Sunday, January 02, 2022

Pancake Research

I found reason to recall a long-ago exchange in the "writers' room," when someone mentioned putting syrup on pancakes, whereupon Hanna, calling in from Sweden, said, with a degree of alarm, something like, "What kind of syrup would you put on pancakes?" Adam replied, "Breakfast syrup." Hanna said, and this may be a direct quote, "Breakfast syrup? You guys are crazy." We asked what goes on pancakes in Sweden and Hanna said, "Jam." Now, we all had to admit that sounded great! But it was clear that syrup in Sweden is different than what we call syrup in the USA. All of this came back to me as I contemplated the molasses sandwiches in Ingmar Bergman's film FANNY AND ALEXANDER. After recording my thoughts on the film below, I dispatched an urgent query to Hanna, asking what the translator might have been getting at. Hanna concluded that the children were most likely enjoying some treacle (AKA golden syrup) on bread, a cheaper substitute for honey on bread. Now, the grandmother in FANNY AND ALEXANDER seemed as if she would be able to afford all the honey a child could ever eat, but that is none of my beeswax. Ha ha. Hanna told me there is nothing like molasses in Sweden, although both she and I may have been conflating molasses and syrup, as I know from visiting dozens of websites that are all too eager to explain in excruciating detail the myriad important differences between molasses and syrup, which I perversely refuse to commit to memory, despite all my feigned interest in the subject.

Monday, December 27, 2021

The Body Finder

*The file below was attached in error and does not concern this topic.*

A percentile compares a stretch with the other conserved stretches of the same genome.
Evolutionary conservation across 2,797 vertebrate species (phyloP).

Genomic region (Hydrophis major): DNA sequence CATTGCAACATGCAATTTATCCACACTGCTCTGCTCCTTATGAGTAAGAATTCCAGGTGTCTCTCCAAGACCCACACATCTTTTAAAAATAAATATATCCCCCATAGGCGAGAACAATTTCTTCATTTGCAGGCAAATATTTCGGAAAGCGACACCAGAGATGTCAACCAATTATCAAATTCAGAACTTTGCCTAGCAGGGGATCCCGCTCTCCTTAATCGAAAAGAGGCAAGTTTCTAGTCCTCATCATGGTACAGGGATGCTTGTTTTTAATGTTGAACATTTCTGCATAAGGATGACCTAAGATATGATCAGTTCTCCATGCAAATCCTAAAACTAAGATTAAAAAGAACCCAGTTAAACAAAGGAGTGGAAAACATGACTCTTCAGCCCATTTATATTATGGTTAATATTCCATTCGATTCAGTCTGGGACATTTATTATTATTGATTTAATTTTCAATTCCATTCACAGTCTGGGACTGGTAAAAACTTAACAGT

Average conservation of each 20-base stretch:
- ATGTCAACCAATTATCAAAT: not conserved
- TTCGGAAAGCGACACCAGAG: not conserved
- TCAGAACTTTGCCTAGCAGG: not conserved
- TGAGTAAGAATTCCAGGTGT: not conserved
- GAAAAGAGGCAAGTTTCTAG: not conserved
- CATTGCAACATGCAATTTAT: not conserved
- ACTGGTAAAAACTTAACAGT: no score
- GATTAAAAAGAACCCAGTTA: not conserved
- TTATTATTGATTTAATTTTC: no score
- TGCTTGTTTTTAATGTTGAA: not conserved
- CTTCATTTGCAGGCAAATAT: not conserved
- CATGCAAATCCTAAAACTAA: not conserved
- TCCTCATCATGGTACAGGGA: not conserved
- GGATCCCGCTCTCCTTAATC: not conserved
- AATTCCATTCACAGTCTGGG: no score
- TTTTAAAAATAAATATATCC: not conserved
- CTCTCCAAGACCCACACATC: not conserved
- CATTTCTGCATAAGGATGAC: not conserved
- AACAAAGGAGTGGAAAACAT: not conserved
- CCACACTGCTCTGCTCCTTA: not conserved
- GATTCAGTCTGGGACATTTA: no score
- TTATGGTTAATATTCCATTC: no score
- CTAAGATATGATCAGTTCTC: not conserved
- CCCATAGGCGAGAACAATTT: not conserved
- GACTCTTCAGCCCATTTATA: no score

It is my duty to inform you that Megan Abbott and I continue apace with what might seem, to an outside observer, our increasingly bizarre book club. For example, now we are reading the memoir of a playwright, all about the time he wrote a doomed (?) play for Mary Martin and Carol Channing. I bring it up because the author includes himself in a group of "eight serious-looking, owl-eyed men." As you know, I am compelled by unknown forces to make a note whenever I read a book with an owl in it. In my struggle to make the current iteration entertaining, I might mention that this is the first time an author has referred to himself as owl-eyed, in my experience. "Owl-eyed," from my understanding of the term, does not come across as a compliment. It is generally applied to other people. I have done no research by which to validate anything I have just said. I will add, just to put a cherry on top, that during his boyhood, the author was known by the unsettling nickname "the body finder," because he found five dead bodies. Those bodies, I believe, were found on five separate occasions, and by accident, as the author shoehorns into a parenthetical. Now, he does specify that he was a teenager when he kept finding bodies. I'm not great at math, but I think that means he found a body on average once every year and four months or so. I'll bet he started getting nervous every time the new year rolled around! We'll never know, because he mentions his body finding abilities so blithely that Megan missed it entirely until I brought it up.